14 Social Development Theory
Overview of Social Development Theory (2:37)
Social Development Theory explains that socialization directly affects the process of learning by an individual. By socializing with someone who has more knowledge of the topic to be learned, i.e.: peers or an adult, we transfer knowledge and start the learning process.
There are three concepts of Social Development:
- Vygotsky states that cultural development develops first on the social level called interpsychological, and secondly on the individual or personal level called intrapsychological.
- The More Knowledgeable Other (MKO) is a person with a higher level of understanding of the topic than the learner. This person can be a peer who knows more in a given subject than the learner. This person can also be a teacher or a parent.
- The Zone of Proximal Development (ZPD) is the delta between how much is known and what is unknown by the learner. When a learner completes a task with their MKO and then completes the same task independently, this is where learning takes place.
Guidelines for Use
Guideline 1 – Observation
When creating a Web-based learning tool, it is important for the learner to observe the instruction or task by someone with more knowledge of the subject (MKO). For example, in teaching a class on how to create a slide show, it is important for a teacher or the MKO to first expose the learner to how they would create it, and provide explanation on how.
Guideline 2 – Application
Once the learner observes the MKO, the learner should be able to apply the learned knowledge by themselves. For example, once the learner observes the teacher create a slide show, the learner will then become more comfortable and knowledgeable in creating their own, independent of the MKO.
Good Examples of Use
Example 1 – YouTube
Learners have the opportunity to view the MKO over a video. YouTube can be closed caption as well and has the ability to reach more learning types.
Example 2 – Adobe Connect
Learners have the opportunity to interact and participate with their peers and the MKO. Learners can observe their peers or the MKO, discuss, and then apply their understanding.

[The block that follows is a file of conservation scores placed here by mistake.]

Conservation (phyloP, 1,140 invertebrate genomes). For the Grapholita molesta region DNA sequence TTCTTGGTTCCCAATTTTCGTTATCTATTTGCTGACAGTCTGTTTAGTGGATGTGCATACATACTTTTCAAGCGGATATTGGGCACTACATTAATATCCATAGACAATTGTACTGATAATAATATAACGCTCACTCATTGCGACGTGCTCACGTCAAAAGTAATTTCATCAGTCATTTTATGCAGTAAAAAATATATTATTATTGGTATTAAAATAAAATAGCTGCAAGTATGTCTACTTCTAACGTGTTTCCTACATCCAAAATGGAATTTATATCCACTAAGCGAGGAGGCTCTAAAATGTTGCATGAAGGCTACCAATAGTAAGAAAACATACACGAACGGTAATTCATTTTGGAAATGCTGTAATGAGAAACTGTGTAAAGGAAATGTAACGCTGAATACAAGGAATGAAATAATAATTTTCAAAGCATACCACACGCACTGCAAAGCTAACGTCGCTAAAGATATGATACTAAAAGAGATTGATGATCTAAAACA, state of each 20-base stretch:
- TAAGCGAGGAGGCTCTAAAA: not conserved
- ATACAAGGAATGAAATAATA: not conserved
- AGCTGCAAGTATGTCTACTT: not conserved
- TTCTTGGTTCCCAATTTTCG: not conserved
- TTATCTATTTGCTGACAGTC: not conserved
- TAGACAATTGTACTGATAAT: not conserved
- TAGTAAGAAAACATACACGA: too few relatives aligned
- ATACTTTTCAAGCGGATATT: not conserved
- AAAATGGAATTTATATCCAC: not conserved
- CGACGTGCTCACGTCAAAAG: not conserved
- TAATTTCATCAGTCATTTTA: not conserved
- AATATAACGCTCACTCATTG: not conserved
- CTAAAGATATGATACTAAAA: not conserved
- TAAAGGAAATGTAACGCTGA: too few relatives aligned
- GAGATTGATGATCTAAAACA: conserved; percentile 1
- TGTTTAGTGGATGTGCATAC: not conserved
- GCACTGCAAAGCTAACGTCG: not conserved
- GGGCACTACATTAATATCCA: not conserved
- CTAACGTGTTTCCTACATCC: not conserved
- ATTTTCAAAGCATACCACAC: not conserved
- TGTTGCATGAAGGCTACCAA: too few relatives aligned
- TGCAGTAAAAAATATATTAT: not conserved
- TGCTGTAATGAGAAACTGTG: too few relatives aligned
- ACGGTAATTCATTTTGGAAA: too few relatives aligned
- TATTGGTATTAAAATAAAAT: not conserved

This paper examines the how social learning can be used in design, development and execution of Web-based learning environments (WBLEs).
Resource 2 – Social Development in Human Growth and Development
This video reviews the three major developmental theories.
Resource 3 – A Theoretical Analysis of Social Interactions in Computer-Based Learning Environments: Evidence for Reciprocal Understandings
The Journal of Educational Computing Research analyzes the social interactions between computer-based learning environments.
Hill, J, Song, L. & West, R. (2009) Social Learning Theory and Web- Based Learning Environments: A Review of Research and Discussion of Implications. American Journal of Distance Education, 23(2), 88-103, DOI: 10.1080/08923640902857713
Järvelä, S., Bonk, C. J., Lehtinen, E., & Lehti, S. (1999). A Theoretical Analysis of Social Interactions in Computer-Based Learning Environments: Evidence for Reciprocal Understandings. Journal of Educational Computing Research, 21(3), 363–388. https://doi.org/10.2190/1JB6-FC8W-YEFW-NT9D
Submitted by: Jessica Hunter
Contact info: email@example.com
Jessica Hunter is a post-secondary instructor; she has a passion for app development and universal design for learning (UDL). She is currently pursuing her M.Ed. at Ontario Tech with an anticipated graduation date of 2021. She has a strong passion for helping students with accessibility needs. She hopes to write policy for the Ministry of Education to help support students access all of the tools they need to succeed. She is an out-of-the-box thinker.